Freedom can mean different things depending on where we are in life, and can change over time – just like we do. When I was a child, finishing school at the end of June was freedom. I had two summer months ahead of me where I didn’t have to get up early, do homework, or take exams.
Then, many years later, I viewed finishing my formal education, as freedom. However, now I had to work as well as do other things that fall under the broad category of “adulting.”
In his classic song “Me and Bobby McGee,” Kris Kristofferson wrote that, “freedom’s just another word for nothing left to lose.” I did some research as to what Kristofferson meant by this line. In an interview in Performing Songwriter magazine from 2015, he said that the main character in the song leaves the girl, so he has freedom, but at the same time he’s devastated. So, in this case, freedom is a double-edged sword. (A point of explanation: “Bobby McGee” is a woman. The interpretation seems different when Janis Joplin, who made the song famous, sings it.)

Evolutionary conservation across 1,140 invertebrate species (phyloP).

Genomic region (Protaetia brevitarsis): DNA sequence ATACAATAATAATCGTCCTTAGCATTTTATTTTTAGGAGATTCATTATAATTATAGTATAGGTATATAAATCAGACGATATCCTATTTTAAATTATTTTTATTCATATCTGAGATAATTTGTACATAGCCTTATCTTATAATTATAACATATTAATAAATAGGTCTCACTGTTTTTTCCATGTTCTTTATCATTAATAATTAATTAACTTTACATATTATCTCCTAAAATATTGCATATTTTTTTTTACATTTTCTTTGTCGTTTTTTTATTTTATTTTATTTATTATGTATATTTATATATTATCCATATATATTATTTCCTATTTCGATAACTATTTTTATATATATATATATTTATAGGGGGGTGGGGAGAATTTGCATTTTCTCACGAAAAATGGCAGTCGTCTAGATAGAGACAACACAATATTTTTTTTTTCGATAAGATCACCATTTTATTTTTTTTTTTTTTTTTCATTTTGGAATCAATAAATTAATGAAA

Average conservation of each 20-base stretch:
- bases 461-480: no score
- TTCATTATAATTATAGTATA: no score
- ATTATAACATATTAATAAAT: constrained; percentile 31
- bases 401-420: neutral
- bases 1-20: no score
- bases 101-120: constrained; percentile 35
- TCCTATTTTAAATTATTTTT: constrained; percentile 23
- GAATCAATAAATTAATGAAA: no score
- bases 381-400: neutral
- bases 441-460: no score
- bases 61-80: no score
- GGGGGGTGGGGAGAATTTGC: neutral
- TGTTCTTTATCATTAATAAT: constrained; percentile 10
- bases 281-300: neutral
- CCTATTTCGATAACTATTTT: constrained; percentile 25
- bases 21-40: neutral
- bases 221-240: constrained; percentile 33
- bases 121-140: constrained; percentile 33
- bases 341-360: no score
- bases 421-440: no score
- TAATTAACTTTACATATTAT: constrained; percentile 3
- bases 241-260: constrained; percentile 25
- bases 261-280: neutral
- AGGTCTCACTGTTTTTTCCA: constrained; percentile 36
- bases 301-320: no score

You’re retiring? Now you have to figure out what to do with your time. Ending a relationship? You must find a way to heal and move on. Finally purchased a house of your own? Congratulations! However, with that comes new responsibilities.
Every situation in life has its pros and cons. Freedom is just another word for learning to live with the consequences of our choices and circumstances.